Paralympic swimmer Ellie Simmonds on life after London 2012
It's almost a year since we watched Ellie Simmonds prowl across the Olympic Aquatics Centre, her tough, compact body ready to fire from the blocks like an unstoppable bullet.
Dressed for battle in swimsuit, hat and goggles, she cut an inspiring figure; that powerful presence is just as manifest as she strides into a sports centre in Birmingham in tracksuit and trainers. Suddenly the bored-looking girls at the
the desk and workmen fixing lights become animated, waving and Smiling at her, because at just 4 ft 1 in, she's unmistakable.
This, after all, is the four-time Paralympic champion, who had won 10 world titles, five
European titles and broken eight world records before she turned 18 last November. "The Paralympics were a good showcase," says Simmonds, who doesn't like the term 'disabled"; she prefers to say she's the "same as anyone else, only smaller. In the short term, her sights are set firmly on the World Championships, then on Rio in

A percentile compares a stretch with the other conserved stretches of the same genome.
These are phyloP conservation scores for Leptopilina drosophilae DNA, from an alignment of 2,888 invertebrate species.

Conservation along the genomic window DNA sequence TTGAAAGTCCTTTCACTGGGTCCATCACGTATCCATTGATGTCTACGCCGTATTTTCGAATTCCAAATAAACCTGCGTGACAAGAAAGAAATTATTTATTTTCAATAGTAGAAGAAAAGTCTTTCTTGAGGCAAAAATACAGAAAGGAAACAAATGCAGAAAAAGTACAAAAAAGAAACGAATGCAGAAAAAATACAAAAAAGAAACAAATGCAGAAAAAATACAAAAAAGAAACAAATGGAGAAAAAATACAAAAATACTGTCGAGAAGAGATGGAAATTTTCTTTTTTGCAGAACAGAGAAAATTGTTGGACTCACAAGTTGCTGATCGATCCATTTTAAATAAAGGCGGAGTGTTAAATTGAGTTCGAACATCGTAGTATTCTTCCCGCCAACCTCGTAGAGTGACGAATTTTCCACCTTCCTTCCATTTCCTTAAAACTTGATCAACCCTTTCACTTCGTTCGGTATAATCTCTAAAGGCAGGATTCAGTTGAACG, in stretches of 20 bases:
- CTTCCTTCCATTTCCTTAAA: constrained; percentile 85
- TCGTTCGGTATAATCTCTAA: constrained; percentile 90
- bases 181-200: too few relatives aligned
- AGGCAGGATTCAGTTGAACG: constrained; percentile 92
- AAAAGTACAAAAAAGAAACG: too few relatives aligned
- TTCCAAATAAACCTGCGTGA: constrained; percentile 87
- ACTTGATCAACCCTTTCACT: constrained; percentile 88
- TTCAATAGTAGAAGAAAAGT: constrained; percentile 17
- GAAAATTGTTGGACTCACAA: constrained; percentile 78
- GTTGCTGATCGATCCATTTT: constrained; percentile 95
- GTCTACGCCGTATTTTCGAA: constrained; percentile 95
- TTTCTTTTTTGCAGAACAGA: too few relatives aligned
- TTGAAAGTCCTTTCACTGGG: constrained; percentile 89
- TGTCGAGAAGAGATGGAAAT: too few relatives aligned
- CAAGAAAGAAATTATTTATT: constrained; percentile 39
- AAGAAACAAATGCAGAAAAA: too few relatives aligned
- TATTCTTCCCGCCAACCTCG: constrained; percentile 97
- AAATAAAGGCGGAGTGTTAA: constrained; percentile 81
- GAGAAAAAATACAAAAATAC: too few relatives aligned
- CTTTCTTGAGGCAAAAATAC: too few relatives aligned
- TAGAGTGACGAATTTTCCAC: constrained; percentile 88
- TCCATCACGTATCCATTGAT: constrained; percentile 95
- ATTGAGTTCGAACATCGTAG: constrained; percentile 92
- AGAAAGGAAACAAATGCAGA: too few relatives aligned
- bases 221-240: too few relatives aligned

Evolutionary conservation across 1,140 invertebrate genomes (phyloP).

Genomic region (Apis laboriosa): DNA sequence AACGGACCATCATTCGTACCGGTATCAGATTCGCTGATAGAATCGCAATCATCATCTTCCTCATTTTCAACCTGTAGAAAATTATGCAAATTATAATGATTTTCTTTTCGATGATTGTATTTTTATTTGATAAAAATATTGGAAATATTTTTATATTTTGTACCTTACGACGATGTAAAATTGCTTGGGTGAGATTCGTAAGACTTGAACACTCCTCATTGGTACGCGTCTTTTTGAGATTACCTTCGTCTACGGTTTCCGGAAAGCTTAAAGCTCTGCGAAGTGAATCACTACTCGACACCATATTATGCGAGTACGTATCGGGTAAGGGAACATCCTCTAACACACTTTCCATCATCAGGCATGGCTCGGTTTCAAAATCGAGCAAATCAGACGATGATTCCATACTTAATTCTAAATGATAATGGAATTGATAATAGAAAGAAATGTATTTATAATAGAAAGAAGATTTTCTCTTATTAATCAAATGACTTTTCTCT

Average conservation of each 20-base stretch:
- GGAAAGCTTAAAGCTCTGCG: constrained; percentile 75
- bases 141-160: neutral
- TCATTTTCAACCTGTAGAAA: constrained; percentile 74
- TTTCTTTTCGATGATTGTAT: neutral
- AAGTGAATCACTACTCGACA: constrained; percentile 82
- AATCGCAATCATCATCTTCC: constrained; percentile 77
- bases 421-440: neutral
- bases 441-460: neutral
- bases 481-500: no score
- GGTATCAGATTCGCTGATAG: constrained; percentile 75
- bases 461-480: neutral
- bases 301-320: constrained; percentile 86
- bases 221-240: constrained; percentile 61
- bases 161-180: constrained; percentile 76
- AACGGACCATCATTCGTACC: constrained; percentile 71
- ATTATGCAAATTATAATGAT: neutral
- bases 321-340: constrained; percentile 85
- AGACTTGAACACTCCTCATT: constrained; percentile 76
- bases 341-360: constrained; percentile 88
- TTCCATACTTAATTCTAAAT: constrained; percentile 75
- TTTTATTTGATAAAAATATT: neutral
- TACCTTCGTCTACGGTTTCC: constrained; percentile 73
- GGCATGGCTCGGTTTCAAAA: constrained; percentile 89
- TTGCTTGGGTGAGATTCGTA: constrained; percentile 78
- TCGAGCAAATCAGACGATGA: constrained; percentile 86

2016. In the longer term, she has various plans, ranging from higher education to becoming a baker, television presenter or publicist.
Simmonds had been swimming for her local club and competing in disability events when British Swimming invited her to join the Talent Programme aged nine. While it's easy to imagine that behind every successful child athlete there
must be pushy parents, anyone looking for that in her parents will be disappointed. The drive to set world records and win gold medals comes from Simmonds.
Simmonds life outside swimming is remarkably normal. "My friends mean a lot. I like going to the Bullring or the cinema. I'm a shopaholic, and I love buying handbags. And I love baking." She also likes the idea of marriage and children
"one day”, but that's way off in the future. "For now I just want to be me.“
Simmonds hopes her example might inspire other children. Before last summer she wrote an autobiography aimed at children, "because when I was a kid I wanted to know about sportspeople, but I wanted it in a book I could understand. I hope it might encourage other people to find their talent."
(adapted from: Stroud, Clover: "Paralympics swimmer Ellie Simmonds on life after London 2012". The Telegraph